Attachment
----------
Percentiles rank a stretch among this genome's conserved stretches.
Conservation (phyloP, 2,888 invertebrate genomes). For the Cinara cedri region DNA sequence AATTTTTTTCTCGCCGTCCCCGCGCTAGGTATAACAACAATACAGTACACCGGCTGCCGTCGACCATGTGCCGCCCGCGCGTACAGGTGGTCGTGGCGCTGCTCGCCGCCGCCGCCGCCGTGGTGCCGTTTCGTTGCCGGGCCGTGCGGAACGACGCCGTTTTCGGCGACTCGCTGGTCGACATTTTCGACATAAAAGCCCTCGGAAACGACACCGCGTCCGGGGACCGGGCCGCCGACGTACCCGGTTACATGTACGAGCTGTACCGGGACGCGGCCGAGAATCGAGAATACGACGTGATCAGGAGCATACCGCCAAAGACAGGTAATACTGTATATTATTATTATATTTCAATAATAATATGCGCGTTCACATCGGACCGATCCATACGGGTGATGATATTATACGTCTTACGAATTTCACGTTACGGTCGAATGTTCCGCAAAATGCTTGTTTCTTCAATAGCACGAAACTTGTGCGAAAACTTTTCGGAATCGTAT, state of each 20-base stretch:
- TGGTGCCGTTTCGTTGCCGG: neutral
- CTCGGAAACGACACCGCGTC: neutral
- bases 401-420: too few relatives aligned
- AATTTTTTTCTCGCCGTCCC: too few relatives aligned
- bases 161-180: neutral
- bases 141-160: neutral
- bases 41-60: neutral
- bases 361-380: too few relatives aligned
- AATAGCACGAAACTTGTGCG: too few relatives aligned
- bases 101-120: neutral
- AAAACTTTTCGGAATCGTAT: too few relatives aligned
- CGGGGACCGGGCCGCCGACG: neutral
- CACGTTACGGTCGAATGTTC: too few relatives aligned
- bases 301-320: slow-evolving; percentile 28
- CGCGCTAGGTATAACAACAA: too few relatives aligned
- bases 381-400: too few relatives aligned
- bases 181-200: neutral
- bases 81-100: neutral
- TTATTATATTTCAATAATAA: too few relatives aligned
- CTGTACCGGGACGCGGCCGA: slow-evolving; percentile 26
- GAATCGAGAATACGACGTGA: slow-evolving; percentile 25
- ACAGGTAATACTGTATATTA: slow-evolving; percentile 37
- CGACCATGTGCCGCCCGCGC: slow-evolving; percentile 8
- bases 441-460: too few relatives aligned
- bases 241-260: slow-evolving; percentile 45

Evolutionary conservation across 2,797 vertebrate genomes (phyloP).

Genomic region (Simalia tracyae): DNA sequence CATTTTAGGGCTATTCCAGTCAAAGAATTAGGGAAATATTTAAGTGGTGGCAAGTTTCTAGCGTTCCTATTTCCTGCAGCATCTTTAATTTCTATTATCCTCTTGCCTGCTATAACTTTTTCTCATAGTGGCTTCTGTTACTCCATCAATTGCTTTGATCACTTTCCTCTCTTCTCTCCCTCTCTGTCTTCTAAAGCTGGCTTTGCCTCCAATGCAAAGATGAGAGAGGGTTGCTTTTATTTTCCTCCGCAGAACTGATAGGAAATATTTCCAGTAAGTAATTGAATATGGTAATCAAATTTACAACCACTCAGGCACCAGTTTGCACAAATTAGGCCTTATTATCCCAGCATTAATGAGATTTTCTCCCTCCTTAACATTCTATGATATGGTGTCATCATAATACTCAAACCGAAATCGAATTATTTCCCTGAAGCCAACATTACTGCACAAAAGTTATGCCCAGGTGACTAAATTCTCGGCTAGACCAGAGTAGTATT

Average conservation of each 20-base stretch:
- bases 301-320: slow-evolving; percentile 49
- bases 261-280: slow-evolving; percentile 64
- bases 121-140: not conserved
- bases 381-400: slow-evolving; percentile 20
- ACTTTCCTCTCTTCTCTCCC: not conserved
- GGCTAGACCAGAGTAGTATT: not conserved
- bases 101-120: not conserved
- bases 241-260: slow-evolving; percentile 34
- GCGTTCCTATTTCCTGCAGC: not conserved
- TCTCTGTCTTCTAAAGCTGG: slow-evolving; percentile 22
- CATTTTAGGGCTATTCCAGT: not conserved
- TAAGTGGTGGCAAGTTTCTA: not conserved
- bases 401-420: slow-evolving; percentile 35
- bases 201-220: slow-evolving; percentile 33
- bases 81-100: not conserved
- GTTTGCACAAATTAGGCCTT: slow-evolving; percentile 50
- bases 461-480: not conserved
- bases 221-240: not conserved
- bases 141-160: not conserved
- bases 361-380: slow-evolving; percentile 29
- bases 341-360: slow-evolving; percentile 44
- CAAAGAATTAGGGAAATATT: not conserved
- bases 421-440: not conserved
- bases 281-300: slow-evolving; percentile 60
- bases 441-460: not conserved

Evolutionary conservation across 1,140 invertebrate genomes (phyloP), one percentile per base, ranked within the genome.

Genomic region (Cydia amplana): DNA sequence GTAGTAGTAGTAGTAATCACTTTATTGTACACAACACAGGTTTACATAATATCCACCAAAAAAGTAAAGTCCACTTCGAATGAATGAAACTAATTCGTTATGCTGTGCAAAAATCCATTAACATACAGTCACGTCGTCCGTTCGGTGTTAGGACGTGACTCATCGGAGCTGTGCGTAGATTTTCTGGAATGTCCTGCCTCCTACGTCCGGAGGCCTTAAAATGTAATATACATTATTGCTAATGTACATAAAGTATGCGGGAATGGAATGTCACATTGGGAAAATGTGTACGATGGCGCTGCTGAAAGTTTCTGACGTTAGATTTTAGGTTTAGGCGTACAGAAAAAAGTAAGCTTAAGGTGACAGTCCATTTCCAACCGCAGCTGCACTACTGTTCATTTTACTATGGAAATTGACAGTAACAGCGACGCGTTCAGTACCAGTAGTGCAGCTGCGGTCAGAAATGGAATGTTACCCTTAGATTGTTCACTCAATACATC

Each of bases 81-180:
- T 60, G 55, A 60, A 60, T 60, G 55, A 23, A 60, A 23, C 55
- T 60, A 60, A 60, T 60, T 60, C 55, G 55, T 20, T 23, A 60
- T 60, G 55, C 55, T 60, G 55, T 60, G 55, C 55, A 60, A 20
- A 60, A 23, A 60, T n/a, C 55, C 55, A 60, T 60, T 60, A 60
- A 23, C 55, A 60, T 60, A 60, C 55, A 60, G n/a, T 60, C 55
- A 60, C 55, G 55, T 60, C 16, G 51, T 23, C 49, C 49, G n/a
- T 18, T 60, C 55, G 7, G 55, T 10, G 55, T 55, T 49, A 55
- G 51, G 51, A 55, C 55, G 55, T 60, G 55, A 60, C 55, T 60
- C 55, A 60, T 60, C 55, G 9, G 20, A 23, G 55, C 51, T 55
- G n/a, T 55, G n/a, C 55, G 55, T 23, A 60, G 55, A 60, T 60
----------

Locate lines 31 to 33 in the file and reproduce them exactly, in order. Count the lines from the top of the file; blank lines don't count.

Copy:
- bases 301-320: slow-evolving; percentile 49
- bases 261-280: slow-evolving; percentile 64
- bases 121-140: not conserved